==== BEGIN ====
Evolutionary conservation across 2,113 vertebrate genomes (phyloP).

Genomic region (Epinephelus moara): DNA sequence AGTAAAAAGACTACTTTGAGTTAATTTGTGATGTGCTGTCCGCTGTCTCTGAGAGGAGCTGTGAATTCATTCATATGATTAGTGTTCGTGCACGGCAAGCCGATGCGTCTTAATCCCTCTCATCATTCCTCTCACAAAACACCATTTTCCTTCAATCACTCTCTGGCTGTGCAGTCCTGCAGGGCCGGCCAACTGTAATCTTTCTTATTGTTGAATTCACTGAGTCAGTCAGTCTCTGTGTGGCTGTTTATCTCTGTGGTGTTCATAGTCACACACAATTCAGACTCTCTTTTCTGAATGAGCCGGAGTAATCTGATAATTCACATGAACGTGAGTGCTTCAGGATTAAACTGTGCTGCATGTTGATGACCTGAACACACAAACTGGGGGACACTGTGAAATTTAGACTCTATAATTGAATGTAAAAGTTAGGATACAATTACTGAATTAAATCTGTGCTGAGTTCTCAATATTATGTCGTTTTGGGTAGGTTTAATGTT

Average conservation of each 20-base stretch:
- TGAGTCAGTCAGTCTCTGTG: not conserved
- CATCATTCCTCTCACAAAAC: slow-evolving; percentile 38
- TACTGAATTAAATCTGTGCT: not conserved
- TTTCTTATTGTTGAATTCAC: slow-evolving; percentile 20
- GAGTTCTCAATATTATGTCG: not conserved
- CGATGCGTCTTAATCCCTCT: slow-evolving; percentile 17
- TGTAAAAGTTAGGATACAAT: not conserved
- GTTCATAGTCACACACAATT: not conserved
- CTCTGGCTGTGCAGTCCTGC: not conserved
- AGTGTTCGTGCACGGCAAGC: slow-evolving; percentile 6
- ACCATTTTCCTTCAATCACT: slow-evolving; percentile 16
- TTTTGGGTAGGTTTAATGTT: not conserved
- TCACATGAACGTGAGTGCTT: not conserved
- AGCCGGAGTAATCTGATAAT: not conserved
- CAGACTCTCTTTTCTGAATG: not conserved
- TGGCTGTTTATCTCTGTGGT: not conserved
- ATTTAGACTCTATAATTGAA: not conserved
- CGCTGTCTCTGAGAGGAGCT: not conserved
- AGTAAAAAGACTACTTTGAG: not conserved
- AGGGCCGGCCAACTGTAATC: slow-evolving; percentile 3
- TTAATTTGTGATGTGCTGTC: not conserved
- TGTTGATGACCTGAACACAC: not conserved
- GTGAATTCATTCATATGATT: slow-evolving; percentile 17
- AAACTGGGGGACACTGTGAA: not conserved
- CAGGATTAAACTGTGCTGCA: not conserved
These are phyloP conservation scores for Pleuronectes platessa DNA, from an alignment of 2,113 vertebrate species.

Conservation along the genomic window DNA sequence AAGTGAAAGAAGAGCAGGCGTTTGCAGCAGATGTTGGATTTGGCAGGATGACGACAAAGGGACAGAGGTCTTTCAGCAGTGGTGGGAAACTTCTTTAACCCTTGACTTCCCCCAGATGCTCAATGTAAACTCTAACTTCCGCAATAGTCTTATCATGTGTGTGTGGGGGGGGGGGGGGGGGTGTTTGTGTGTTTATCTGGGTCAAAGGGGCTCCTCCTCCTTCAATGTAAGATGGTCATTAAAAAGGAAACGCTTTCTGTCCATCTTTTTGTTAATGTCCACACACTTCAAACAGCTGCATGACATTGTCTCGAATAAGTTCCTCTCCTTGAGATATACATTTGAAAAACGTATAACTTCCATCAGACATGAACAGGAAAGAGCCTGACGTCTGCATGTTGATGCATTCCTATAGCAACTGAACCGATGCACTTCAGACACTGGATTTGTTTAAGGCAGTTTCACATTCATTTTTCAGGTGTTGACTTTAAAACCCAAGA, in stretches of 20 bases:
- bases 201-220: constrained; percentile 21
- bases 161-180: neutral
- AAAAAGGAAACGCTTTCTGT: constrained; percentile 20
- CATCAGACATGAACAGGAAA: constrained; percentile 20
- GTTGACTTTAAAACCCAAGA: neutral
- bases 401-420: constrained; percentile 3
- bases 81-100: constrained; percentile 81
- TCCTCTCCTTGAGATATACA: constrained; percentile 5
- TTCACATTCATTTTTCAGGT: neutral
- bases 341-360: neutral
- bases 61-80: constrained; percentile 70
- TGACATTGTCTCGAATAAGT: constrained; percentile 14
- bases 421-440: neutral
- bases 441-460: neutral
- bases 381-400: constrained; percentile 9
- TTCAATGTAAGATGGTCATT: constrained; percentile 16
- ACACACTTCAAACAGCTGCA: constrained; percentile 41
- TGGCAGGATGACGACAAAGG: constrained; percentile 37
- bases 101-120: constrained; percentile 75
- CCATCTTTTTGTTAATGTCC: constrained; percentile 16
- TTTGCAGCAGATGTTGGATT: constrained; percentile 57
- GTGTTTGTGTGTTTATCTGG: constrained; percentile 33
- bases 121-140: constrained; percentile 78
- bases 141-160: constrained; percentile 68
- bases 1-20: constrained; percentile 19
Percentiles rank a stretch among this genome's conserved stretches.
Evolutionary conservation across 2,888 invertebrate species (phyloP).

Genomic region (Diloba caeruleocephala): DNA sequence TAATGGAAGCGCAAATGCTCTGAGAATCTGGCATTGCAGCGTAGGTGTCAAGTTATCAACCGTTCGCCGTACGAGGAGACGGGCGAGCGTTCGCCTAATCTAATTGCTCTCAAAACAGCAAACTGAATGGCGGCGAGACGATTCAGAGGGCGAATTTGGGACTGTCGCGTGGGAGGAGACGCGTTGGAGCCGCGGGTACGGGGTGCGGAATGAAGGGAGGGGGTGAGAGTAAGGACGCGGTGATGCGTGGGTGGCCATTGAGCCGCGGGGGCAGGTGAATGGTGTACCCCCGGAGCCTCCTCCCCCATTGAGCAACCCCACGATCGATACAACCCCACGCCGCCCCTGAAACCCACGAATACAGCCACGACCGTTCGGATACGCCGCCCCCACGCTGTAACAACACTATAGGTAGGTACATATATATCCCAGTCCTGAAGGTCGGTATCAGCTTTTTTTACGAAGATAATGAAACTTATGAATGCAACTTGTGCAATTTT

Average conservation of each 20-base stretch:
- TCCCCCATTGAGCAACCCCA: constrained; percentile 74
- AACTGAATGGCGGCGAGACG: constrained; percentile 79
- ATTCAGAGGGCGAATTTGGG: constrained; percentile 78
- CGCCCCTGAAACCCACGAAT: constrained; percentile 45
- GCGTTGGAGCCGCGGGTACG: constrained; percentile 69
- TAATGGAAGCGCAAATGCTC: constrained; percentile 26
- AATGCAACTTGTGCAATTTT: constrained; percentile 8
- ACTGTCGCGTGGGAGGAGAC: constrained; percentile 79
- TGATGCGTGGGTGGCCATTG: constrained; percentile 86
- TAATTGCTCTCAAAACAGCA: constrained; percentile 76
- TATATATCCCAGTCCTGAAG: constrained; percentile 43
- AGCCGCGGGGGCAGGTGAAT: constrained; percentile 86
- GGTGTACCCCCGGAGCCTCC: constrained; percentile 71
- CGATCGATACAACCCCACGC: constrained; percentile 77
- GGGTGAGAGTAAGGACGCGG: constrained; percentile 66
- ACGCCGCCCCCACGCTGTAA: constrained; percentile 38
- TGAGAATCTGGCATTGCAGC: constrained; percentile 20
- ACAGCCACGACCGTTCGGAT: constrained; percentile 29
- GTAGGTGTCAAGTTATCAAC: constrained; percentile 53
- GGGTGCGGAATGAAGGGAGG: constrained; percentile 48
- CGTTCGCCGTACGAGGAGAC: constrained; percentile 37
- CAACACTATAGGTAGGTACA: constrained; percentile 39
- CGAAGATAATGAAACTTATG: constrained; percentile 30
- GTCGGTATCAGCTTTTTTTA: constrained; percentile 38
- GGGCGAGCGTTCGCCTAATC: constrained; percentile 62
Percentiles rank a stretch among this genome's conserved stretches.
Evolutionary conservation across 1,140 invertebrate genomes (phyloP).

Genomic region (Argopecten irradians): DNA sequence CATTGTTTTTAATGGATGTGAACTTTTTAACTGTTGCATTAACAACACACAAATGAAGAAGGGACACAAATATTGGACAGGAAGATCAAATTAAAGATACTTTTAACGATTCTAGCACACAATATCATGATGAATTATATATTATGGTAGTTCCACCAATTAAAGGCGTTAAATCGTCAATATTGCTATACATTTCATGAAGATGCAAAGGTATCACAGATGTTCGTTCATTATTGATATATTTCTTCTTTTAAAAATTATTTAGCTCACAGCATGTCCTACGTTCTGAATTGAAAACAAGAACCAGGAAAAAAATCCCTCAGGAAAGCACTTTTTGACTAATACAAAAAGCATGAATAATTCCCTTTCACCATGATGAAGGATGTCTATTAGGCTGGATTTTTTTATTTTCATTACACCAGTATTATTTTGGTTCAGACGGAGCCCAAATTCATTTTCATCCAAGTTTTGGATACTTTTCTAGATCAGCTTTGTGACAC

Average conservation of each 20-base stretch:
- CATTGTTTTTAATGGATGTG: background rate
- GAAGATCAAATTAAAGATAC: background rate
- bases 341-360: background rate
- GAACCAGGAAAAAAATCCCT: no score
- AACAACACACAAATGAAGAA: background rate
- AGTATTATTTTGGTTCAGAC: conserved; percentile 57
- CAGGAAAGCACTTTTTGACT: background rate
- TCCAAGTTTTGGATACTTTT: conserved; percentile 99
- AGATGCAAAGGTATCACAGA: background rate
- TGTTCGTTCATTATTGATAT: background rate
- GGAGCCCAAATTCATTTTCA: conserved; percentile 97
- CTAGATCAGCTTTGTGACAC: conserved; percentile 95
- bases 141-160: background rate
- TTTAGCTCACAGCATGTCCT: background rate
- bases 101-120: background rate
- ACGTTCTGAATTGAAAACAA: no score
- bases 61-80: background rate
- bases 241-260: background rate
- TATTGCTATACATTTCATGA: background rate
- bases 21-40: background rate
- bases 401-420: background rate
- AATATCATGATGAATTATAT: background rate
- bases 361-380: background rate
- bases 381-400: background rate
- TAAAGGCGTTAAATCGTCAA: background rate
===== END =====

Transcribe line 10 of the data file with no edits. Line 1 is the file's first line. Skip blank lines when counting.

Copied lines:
- TGTAAAAGTTAGGATACAAT: not conserved